For Food 

Like most bear species, black bears are opportunistic omnivores. However, they don’t necessarily hunt. 

According to research, about 81% of a black bear’s diet consists of plants. About 63% of these foods are of arboreal origins, such as fruits and seeds. 

Among the trees black bears feed on, we can mention black cherries, beeches, oaks, and fire cherries. 

Black bears also find insects in trees, including beetles, ants, bees, and wasps. Honey is another source of nutrients black bears can find in trees. Moreover, these mammals also eat eggs and could feed on young birds. 

They can also climb trees to pursue prey, including small mammals such as beavers, ground squirrels, bobcats, and even mice. It goes without saying that they could climb a tree to catch a human that they see as prey.

Escaping Predators 

As apex predators, adult black bears aren’t usually prey. However, the cubs are much more vulnerable. 

Young black bears often climb trees to escape predators such as coyotes, wolves, mountain lions, and grizzly bears. 

Grizzlies may also pursue smaller adult black bears. Because grizzlies are not as agile climbers, adult black bears may choose to escape vertically from this predator.

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To Play

Young black bears are often spotted playing in trees. These activities are generally encouraged by their mother since climbing is an essential survival skill for both young and adult bears. 


Even though adult black bears don’t have many predators, they still climb trees to survey their surroundings. They are on the lookout not only for predators, but they can also spot prey from this advantage point.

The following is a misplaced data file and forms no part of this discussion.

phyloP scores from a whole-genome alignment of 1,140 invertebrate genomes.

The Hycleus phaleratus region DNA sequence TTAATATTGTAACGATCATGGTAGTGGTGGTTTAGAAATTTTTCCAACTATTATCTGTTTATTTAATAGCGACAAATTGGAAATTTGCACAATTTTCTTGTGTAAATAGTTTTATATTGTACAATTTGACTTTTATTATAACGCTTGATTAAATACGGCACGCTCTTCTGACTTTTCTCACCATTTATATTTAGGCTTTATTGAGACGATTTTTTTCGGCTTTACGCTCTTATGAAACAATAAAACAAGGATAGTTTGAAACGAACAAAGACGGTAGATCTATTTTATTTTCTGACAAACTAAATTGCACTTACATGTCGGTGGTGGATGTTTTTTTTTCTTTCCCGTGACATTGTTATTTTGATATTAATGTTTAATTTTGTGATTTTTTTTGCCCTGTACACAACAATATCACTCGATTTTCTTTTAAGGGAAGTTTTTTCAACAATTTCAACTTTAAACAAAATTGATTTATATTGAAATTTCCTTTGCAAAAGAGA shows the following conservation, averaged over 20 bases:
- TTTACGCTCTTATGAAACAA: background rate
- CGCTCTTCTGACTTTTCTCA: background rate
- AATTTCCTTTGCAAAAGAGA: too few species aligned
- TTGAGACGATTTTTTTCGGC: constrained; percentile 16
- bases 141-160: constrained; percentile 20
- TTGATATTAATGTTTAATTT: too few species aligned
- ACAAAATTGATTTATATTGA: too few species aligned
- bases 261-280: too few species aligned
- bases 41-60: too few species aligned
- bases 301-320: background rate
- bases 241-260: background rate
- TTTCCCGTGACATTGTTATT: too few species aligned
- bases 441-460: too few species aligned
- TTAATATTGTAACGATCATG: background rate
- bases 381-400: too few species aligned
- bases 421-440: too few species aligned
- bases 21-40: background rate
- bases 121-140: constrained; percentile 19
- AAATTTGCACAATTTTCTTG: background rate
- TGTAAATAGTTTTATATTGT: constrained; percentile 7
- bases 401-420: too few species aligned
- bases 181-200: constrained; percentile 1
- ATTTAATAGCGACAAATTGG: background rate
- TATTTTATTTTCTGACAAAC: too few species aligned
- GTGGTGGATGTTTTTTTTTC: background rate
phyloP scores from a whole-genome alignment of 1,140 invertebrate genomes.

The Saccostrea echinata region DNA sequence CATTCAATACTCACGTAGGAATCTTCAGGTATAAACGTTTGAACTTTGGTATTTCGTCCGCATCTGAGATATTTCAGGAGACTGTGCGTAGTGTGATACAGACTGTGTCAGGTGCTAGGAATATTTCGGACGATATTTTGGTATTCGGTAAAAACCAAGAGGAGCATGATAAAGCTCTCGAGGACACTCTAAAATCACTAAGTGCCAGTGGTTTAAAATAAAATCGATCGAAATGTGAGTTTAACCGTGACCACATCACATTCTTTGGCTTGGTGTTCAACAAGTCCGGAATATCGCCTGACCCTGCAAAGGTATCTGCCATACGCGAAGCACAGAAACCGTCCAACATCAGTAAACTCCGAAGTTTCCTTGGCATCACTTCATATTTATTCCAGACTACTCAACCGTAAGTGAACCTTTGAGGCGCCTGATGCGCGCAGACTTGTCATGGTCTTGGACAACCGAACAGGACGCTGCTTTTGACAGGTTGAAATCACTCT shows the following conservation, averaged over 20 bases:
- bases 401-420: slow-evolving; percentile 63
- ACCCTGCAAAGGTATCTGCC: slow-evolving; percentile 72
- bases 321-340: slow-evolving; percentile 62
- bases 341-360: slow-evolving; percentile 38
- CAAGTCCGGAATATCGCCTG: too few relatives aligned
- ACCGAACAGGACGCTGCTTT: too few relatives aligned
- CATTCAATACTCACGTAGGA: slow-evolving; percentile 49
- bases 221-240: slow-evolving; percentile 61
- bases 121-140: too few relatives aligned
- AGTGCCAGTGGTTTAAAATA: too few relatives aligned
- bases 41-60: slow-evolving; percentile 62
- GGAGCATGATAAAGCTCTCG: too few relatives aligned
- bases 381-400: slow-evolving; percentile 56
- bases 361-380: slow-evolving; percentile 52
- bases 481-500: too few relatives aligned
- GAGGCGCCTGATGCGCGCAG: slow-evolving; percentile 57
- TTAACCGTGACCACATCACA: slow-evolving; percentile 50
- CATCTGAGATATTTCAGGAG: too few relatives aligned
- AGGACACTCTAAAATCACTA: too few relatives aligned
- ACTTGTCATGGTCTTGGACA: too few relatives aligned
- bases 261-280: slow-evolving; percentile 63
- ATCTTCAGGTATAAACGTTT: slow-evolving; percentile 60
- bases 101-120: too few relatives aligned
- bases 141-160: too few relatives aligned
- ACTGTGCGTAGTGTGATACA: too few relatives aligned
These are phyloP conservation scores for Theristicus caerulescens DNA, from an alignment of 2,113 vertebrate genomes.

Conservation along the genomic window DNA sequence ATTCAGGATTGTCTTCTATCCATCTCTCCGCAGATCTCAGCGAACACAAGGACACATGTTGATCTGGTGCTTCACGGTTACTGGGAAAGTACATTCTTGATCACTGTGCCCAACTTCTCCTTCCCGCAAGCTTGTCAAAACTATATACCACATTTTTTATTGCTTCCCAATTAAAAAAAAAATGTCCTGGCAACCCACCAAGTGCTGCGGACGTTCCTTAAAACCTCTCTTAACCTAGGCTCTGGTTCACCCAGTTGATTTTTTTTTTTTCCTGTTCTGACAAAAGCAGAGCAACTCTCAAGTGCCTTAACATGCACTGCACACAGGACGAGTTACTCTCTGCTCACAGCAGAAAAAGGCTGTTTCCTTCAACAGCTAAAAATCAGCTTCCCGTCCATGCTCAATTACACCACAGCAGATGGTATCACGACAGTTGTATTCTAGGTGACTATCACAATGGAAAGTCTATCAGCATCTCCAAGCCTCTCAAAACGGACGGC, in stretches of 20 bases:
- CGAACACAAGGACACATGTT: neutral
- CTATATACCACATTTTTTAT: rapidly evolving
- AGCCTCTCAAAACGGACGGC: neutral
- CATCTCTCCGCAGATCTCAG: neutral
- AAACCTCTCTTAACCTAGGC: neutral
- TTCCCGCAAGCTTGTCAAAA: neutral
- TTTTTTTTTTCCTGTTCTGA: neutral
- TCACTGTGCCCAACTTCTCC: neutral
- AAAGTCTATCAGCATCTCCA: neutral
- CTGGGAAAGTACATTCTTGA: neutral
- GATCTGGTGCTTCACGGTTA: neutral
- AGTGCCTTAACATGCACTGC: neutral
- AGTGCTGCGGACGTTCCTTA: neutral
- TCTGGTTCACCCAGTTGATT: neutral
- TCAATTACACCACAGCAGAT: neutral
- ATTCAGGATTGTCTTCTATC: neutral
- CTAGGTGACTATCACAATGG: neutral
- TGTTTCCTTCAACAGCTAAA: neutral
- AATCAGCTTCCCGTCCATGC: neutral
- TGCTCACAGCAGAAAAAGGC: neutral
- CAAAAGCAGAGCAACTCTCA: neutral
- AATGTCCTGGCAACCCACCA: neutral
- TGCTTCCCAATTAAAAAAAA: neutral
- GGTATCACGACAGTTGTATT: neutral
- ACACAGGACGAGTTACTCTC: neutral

Some of the animals that black bears hunt include ungulates, squirrels, and other rodents. 

To Rest

Bears usually sleep curled up in dens, but that’s mostly the case in the hibernating months. For the rest of the year, they can sleep in dens but also in hollow trees or even on thicker tree branches. 

Do Asiatic Black Bears Climb Trees?

Photo: moorathenight / Shutterstock

Like the American black bears, Asiatic black bears can and will climb trees for all the reasons mentioned above. 

Apparently, Asiatic black bears prefer climbing trees with higher energy values, with the three dominant species they prefer being the Mongolian oak, Jolcham oak, and the Japanese chestnut. 


Black bears can and will climb trees for food, to survey their surroundings, escape predators, pursue prey, sleep, or play. They are agile climbers and can go as high as they want, as long as the branches are resistant enough. 

For these reasons, it is not wise to climb a tree if you want to escape after a black bear encounter. Instead, you should employ strategies to avoid bears in the wild or scare them away if you do happen to come across one.

James Ball

James has had a lifelong passion for animals and nature, tracing back to his childhood where he first began fostering intimate knowledge and connection with pet frogs and snakes. He has since honed this interest into a career as a trained Wildlife Biologist, specializing in Biogeography, sustainability and conservation. In addition to his professional pursuits, James maintains an active lifestyle, regularly indulging in outdoor activities such as hiking, and musical pursuits like playing piano and swimming.